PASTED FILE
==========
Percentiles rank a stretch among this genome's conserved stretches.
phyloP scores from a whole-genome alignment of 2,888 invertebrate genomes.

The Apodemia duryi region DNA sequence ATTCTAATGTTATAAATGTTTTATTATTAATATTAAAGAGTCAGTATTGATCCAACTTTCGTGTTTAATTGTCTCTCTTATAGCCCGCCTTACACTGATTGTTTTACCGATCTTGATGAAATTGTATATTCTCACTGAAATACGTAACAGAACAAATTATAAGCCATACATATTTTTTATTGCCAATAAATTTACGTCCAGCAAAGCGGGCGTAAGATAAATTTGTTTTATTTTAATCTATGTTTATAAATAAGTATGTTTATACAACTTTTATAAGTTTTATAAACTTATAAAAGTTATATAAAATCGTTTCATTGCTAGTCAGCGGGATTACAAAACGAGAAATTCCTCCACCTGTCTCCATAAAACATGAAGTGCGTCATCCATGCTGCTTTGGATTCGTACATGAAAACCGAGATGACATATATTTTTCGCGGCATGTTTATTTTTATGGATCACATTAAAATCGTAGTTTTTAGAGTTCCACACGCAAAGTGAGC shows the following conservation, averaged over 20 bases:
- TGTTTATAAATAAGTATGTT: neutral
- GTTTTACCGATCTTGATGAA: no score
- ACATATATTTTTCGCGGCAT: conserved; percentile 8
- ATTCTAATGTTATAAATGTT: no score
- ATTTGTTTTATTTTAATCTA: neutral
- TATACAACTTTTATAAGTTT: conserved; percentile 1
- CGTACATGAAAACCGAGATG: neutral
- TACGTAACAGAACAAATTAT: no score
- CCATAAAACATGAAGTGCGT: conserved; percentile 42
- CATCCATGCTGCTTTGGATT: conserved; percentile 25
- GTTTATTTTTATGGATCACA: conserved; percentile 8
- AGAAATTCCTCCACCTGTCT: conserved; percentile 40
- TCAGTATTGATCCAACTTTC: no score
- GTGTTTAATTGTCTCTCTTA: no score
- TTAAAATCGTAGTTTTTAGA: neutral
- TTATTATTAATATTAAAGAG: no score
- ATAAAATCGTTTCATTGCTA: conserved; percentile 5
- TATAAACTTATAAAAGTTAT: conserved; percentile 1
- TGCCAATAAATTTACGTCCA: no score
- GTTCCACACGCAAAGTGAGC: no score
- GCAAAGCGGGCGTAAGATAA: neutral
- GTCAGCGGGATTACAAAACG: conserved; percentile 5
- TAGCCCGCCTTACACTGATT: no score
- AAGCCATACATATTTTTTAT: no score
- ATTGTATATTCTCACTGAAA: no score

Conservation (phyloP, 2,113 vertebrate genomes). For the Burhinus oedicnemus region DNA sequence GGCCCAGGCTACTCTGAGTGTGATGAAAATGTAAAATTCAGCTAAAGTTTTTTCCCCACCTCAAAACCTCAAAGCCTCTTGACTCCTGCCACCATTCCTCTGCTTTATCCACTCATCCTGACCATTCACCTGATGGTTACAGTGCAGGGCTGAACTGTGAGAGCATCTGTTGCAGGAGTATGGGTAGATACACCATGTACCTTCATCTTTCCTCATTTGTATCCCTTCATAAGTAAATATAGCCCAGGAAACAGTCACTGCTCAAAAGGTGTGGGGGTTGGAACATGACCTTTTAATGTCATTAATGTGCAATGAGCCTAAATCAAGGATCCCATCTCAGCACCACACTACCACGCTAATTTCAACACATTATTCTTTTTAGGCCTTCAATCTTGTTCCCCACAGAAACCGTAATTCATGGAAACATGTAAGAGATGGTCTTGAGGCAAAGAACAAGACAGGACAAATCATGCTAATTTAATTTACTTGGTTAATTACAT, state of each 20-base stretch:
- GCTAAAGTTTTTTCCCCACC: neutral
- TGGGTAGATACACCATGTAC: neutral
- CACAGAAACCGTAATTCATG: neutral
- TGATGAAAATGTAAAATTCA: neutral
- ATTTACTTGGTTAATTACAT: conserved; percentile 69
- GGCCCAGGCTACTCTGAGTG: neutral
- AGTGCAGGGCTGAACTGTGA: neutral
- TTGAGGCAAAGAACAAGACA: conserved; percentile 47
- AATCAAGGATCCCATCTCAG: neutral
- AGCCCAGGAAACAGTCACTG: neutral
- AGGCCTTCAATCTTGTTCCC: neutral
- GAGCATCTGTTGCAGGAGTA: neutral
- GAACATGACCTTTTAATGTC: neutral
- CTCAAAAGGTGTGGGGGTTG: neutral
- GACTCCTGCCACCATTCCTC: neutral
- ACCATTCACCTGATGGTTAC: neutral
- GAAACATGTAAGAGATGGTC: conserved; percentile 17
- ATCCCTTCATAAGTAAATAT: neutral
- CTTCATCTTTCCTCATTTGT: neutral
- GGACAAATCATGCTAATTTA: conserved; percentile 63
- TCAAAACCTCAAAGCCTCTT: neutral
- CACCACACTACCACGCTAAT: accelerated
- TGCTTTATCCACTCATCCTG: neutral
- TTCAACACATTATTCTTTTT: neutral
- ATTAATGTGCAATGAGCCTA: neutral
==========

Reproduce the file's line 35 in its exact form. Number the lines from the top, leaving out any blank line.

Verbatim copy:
- GGCCCAGGCTACTCTGAGTG: neutral